As the profession of wildlife photography has developed many photographers have taken advantage of cheap air fares to travel far and wide to photograph species that do not live in their own countries. In recent years, this has given rise to discussions about whether 'conservations photographers' are doing the world any favours by traveling thousands of miles by air and therefore building up a massive carbon footprint in their quest to document the plight or success of a particular species. Whether you deem this as a necessary part of producing a compelling message or as simple hypocrisy, I don't think I know any wildlife photographer that doesn't have one or two species they would dearly like to photograph but need to travel a significant distance for but constantly traveling abroad for photography is not how most photographers start out.
Let's be honest, most of us don't have the time or money to jet all over the world just for photography but luckily, there are lots of reasons for making the most of the wildlife in the immediate vicinity so I'll list as many as I can think of here. Feel free to add more in the comment below.
- Travel time is kept to a minimum (so you can get more sleep if means an early start)
- You can spend a lot of time in the field researching/shooting and as a result
- You quickly become knowledgeable of the subject and their habits
- You can react quickly to weather opportunities
- Knowing the area increases the ability to create new and original bodies of work
- You become known get to know local landowners
The last point is often overlooked but I can honestly say that without the help of local landowners, my job would be far harder. Farmers, estate managers, local park authorities all hold a wealth of knowledge when it comes to their land. Just be prepared to be refused access (to the land or information) and respect their usage of it in the first place.
Get to know your area
Once you can see the benefits of photographing local wildlife, the next logical question is what to photograph and where?
These questions probably deserve an entire post just for themselves but rather than get bogged down in the details, here is an overview:
- Look for specific features and habitats of the landscape. Rivers, lakes, quarries, farmland, woodlands, cliff edges and even towns will all support various species. Some will overlap and others will be specific to a particular habitat. Think about what species you might find in each.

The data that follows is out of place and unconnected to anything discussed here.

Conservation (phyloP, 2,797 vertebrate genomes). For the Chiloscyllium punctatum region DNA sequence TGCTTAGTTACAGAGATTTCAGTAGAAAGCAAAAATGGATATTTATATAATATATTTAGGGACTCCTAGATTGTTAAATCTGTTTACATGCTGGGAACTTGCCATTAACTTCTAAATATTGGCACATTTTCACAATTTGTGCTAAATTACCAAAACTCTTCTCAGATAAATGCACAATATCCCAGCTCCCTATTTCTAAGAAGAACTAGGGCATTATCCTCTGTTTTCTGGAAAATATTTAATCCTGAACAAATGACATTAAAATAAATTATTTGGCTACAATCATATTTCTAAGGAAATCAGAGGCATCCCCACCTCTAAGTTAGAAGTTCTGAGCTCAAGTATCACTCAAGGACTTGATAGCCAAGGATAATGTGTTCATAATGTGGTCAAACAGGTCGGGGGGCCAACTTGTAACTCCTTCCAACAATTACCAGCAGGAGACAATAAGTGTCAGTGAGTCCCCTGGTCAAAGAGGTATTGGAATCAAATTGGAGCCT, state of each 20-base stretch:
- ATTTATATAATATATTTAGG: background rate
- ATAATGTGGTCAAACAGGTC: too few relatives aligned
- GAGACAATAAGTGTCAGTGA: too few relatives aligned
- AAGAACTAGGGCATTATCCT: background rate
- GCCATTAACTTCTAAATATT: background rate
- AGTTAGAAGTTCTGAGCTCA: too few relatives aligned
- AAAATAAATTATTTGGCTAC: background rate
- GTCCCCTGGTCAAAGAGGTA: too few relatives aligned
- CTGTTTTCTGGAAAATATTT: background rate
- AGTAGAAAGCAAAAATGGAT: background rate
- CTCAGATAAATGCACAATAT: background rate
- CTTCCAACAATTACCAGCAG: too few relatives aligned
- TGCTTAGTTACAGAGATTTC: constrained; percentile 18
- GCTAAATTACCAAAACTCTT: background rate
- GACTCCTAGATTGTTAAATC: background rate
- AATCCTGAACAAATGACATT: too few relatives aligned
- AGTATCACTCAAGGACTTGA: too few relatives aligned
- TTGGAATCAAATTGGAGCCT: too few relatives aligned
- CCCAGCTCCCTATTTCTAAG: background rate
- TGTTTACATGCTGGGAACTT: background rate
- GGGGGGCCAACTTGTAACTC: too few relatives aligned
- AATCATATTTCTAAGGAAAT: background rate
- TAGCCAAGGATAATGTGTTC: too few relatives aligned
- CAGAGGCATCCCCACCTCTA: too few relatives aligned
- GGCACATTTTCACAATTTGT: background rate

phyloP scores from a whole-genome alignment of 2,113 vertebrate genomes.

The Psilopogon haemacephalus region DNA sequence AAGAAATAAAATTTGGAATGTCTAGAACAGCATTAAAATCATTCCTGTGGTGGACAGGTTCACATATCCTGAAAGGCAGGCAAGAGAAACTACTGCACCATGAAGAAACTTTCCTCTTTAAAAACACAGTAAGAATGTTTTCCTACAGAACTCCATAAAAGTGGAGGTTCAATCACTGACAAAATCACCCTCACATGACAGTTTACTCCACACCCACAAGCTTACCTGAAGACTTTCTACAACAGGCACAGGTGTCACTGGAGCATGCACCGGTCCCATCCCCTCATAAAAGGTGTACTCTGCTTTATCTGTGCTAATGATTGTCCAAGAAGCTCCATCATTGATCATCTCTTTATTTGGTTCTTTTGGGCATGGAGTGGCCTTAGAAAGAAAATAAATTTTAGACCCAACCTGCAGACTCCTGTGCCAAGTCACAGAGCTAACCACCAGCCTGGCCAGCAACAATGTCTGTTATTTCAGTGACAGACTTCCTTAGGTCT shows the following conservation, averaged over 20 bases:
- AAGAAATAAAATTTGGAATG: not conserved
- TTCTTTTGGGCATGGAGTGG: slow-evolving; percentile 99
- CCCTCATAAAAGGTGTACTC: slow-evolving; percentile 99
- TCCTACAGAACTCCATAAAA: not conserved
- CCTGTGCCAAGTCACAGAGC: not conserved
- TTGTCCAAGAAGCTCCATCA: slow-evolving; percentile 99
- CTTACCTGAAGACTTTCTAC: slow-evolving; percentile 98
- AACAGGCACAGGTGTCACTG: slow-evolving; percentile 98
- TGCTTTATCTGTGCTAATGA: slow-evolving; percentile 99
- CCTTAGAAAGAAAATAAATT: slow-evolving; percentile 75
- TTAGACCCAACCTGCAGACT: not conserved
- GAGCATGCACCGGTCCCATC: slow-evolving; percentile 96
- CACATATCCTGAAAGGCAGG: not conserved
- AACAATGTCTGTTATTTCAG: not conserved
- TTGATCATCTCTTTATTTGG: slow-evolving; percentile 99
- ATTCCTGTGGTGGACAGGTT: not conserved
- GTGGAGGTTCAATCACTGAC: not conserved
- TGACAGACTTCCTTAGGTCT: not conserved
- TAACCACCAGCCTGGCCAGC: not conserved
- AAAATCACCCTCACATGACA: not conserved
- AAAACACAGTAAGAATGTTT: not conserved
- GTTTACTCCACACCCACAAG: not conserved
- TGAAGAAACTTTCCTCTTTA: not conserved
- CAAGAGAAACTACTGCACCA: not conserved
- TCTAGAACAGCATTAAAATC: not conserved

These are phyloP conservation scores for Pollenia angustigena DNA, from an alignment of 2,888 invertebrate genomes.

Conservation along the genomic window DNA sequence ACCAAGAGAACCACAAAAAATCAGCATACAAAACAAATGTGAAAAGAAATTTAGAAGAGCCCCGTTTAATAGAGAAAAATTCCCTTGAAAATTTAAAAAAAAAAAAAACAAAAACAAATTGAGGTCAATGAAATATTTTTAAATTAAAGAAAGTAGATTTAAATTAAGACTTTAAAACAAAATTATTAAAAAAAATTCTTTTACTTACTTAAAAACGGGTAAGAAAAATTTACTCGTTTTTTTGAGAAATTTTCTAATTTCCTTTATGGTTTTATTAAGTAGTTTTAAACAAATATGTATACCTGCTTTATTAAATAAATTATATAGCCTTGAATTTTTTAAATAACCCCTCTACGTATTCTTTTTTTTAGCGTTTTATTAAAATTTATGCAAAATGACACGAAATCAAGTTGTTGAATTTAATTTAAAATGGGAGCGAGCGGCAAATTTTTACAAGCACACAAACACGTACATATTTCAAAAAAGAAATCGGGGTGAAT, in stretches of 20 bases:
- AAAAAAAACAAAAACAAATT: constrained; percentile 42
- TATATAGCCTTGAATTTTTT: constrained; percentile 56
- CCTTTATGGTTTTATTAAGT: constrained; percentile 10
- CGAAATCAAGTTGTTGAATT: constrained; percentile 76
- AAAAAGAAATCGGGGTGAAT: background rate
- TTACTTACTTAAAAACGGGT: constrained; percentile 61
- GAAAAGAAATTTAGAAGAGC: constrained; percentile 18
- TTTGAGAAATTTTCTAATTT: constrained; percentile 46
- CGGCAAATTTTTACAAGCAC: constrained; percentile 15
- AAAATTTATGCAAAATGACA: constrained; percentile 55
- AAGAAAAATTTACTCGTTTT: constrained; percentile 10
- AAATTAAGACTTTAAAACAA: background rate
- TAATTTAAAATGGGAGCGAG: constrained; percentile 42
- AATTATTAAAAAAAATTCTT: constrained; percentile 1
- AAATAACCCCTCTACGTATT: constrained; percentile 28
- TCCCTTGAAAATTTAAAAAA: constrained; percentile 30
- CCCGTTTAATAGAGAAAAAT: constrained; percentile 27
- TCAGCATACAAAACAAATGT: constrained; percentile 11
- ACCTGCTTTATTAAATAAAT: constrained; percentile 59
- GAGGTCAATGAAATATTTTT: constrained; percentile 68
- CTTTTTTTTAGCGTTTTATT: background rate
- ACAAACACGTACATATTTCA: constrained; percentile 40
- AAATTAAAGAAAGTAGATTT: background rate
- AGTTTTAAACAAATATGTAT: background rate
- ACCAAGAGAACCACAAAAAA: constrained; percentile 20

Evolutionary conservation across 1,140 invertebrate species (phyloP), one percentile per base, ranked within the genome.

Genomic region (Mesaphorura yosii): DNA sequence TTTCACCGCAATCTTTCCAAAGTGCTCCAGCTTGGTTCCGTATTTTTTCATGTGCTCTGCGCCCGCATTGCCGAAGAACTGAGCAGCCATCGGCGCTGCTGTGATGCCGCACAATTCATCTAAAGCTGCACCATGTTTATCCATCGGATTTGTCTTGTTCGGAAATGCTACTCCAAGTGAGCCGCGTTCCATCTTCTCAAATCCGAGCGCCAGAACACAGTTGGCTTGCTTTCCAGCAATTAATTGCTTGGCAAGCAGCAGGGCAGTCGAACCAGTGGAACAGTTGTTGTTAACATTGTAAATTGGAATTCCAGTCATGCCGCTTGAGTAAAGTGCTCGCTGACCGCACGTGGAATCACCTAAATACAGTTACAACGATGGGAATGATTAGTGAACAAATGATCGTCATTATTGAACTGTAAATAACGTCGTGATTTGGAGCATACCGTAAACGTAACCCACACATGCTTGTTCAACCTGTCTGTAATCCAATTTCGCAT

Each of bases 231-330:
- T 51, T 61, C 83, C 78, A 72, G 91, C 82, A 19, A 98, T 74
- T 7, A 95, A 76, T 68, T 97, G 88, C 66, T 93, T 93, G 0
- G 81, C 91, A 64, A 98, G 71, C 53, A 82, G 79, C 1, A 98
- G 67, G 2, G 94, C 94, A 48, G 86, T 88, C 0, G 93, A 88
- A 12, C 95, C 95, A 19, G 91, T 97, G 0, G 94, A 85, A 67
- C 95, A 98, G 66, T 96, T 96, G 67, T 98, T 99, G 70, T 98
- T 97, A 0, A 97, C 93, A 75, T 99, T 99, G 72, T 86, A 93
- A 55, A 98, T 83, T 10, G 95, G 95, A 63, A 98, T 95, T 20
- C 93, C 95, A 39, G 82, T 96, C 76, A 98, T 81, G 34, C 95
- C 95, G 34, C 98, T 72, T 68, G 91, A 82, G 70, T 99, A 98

- Visit places early in the morning and just before dusk. You'll be surprised at how active local wildlife is before most people wake up and after they go to bed!
- Visit the same places again and again. Repeat visits to local areas will not only build your familiarity but increase your chances of seeing something. Never under-estimate the value of being outside - even if you think there's no chance of an image - the research is just as important.
- Don't forget the time of year. Remember, some species will be hard to find at certain times of the year. Badgers will be confined to their setts throughout winter months while cowslips and orchids won't be flowering until spring. (This is another good reason to visit the same places often.)
- Towns and cities host wildlife as well. More and more wildlife is inhabiting our towns and cities. Just because you live in a big city, doesn't mean that you have to travel far to find wildlife. Look for parks and other quiet spaces such as cemeteries which often hold a surprising amount of wildlife.
It goes without saying that time and perseverance are key attributes to success in this aspect of wildlife photography.
I've spoken to many wildlife photographers regarding how they have created a particular image and the one thing their replies all have in common is having patience and belief! Don't give up, you'll be rewarded if you put the hours in!
So what about equipment? See my post about buying the best you can afford.